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Sunday 30 March 2003

Nuku‘alofa, Tonga
The telecommunications work linking the small islands in Tonga has won an international award and global recognition for the contractors involved. From Matangi Tonga Magazine Vol. 18, no. 1, March 2003.
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Sunday 30 March 2003

Nuku‘alofa, Tonga
The Nesian Mystik’s debut album ‘Polysaturated’ went double platinum in New Zealand alone, with sales of over 30,000 CDs, an achievement Tongan band member Donald McNulty attributes to the band’s teamwork and perseverance. “We’ve been together since 3rd Form—we hung around the music room all the time, just jamming”. From Matangi Tonga Magazine Vol. 18, no. 1, March 2003.
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Sunday 30 March 2003

Nuku‘alofa, Tonga
It was another record-breaking year for the Westpac Bank of Tonga. Its net profit after tax for the 12 months ending on 30 September 2002, was $5,592,328, the highest that the bank has achieved during its 28-years of operation in Tonga. From Matangi Tonga Magazine Vol. 18, no. 1, March 2003.
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Sunday 30 March 2003

Nuku‘alofa, Tonga
Five long-line fishing boats will join Tonga’s fleet of 27 long-line boats in early 2003. From Matangi Tonga Magazine Vol. 18, no. 1, March 2003.
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Saturday 30 November 2002

Nuku‘alofa, Tonga
Squash exports to Japan for this year’s squash season in Tonga began in October, and the Quarantine Department reported that 10,800 tonnes of squash had been exported by the last week of October. From Matangi Tonga Magazine Vol. 17, no. 3, November 2002.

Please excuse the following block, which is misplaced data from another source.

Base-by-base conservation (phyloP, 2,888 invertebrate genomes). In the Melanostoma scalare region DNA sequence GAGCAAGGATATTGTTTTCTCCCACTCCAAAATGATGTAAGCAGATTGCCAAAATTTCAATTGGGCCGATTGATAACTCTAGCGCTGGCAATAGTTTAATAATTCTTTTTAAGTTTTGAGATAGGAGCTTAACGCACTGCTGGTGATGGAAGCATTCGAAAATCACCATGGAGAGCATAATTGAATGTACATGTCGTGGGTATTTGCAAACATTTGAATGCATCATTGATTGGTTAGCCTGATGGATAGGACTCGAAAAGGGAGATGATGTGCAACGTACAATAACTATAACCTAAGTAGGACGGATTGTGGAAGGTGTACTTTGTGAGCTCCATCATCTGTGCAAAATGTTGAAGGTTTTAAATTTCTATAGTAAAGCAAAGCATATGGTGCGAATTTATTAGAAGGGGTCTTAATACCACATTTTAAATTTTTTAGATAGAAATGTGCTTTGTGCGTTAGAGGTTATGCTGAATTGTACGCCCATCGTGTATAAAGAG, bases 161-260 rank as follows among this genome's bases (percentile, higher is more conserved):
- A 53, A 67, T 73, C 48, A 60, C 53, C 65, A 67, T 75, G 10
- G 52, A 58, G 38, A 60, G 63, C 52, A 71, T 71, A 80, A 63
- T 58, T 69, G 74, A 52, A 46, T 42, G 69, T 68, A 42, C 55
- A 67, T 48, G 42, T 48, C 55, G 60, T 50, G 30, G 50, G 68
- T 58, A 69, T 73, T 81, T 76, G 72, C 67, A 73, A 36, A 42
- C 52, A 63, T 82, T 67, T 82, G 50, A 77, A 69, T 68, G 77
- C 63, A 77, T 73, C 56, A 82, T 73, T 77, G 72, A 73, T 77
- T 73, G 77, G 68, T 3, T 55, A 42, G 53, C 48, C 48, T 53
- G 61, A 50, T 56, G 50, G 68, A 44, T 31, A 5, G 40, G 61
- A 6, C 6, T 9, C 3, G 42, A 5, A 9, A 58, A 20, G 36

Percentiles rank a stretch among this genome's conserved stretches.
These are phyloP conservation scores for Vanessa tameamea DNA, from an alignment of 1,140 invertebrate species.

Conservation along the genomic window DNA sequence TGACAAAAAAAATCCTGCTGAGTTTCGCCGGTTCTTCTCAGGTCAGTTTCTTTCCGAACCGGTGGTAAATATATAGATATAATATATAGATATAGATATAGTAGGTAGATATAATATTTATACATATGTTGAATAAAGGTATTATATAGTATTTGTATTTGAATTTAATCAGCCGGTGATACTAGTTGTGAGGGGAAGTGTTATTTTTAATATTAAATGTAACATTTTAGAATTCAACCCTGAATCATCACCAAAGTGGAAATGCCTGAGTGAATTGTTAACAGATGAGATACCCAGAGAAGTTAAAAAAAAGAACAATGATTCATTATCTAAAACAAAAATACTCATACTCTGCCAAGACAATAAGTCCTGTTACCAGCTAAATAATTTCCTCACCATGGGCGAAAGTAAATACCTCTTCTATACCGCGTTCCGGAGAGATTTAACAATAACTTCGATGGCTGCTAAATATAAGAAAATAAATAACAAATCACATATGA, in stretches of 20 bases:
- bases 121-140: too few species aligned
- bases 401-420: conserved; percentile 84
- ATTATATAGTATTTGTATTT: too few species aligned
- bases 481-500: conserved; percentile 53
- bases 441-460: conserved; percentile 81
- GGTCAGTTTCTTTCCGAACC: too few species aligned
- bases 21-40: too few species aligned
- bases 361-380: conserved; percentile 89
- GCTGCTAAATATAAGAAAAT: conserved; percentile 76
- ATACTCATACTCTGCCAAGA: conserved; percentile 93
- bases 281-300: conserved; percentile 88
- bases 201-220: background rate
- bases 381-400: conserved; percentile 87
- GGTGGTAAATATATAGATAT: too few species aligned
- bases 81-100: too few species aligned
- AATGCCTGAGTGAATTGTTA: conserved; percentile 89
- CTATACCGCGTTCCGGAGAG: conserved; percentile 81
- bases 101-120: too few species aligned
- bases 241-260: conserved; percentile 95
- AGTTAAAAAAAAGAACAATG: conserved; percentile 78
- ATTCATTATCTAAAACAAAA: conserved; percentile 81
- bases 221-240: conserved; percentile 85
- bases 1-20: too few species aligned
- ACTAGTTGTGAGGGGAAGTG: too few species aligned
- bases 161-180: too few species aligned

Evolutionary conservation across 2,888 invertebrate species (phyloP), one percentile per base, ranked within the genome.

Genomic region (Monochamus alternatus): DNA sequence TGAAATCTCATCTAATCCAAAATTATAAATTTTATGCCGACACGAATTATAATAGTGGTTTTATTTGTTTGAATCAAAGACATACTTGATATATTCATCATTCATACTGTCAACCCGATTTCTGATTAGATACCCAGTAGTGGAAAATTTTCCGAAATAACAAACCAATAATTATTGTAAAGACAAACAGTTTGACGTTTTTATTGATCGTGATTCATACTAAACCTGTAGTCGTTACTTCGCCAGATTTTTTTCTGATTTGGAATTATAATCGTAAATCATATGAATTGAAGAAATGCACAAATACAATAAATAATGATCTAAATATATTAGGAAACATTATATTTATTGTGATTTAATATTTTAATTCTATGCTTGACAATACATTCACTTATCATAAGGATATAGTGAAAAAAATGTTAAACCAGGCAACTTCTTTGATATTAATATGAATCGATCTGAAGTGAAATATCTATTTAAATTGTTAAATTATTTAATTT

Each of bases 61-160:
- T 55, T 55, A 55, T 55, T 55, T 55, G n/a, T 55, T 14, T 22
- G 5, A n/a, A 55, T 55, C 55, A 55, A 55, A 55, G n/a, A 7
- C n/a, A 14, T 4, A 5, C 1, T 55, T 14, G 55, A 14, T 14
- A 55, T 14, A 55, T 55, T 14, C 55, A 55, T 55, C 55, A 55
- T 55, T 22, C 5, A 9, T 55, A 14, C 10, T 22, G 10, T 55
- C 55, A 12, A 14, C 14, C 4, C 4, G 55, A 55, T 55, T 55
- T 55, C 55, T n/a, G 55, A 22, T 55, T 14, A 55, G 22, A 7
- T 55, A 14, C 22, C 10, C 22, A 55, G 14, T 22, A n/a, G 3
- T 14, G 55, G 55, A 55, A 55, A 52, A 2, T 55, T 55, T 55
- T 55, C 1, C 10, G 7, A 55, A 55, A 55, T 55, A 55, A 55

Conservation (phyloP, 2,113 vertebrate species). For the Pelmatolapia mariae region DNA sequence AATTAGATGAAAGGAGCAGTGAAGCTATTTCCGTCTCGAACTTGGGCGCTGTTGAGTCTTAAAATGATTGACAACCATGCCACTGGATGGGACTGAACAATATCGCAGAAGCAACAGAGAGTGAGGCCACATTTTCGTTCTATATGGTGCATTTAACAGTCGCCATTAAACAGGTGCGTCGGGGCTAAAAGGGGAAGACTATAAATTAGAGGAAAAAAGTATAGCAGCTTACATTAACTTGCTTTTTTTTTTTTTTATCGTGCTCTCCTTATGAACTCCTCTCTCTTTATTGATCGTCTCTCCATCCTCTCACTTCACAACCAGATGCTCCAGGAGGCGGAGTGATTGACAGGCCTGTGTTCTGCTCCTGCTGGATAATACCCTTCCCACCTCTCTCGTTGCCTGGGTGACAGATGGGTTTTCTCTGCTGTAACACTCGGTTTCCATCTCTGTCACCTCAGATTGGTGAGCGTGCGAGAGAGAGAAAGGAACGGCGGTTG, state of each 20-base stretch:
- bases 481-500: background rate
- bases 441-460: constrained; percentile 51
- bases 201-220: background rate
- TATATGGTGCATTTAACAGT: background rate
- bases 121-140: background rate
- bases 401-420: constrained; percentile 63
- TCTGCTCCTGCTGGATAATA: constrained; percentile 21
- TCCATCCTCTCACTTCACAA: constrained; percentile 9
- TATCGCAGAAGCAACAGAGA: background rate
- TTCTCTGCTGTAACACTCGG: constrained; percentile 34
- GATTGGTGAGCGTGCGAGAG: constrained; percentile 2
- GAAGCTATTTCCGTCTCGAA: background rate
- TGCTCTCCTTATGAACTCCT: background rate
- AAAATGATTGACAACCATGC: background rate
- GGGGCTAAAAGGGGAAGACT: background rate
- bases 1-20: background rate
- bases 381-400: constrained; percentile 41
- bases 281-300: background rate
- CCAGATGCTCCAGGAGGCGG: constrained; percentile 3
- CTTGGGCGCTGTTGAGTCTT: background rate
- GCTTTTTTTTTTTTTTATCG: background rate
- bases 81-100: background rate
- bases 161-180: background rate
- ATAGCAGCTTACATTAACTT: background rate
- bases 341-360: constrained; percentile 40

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Saturday 30 November 2002

Nuku‘alofa, Tonga
Named Man of the Match in a rugby league test between Tonga’s Mate Ma‘a Tonga and the NSW Universities, was Paula Fukofuka (28), a promising young Tongan full-back. From Matangi Tonga Magazine Vol. 17, no. 3, November 2002.
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Saturday 30 November 2002

Nuku‘alofa, Tonga
Looking for a career that offered more challenges, and taking a chance on a new opportunity, led Melenaite Fifita, out of the office and into not one job, but three jobs rolled into one. From Matangi Tonga Magazine Vol. 17, no. 3, November 2002.
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Saturday 30 November 2002

Nuku‘alofa, Tonga
Is Tonga ready to become a member of the World Trade Organisation? The Tongan Minister responsible for Trade, Hon. Dr Masaso Paunga, is confident that Tonga has done all the right things by signing the appropriate international conventions, and free trade agreements, and that Tonga is now ready to become a member of the WTO sometime next year. From Matangi Tonga Magazine Vol. 17, no. 3, November 2002.
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Saturday 30 November 2002

Nuku‘alofa, Tonga
The Hon. Marian Hobbs, the New Zealand Minister for the Environment and the Associate Minister of Education, said in Nuku‘alofa in early October that Tonga and New Zealand had one common problem, a lack of trades-people. From Matangi Tonga Magazine Vol. 17, no. 3, November 2002.
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Saturday 30 November 2002

Nuku‘alofa, Tonga
A sudden surge in the development of the Tonga’s fishing industry saw 48 fishing boats registered to fish in Tongan waters by July 2002. From Matangi Tonga Magazine Vol. 17, no. 3, November 2002.
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Saturday 30 November 2002

Nuku‘alofa, Tonga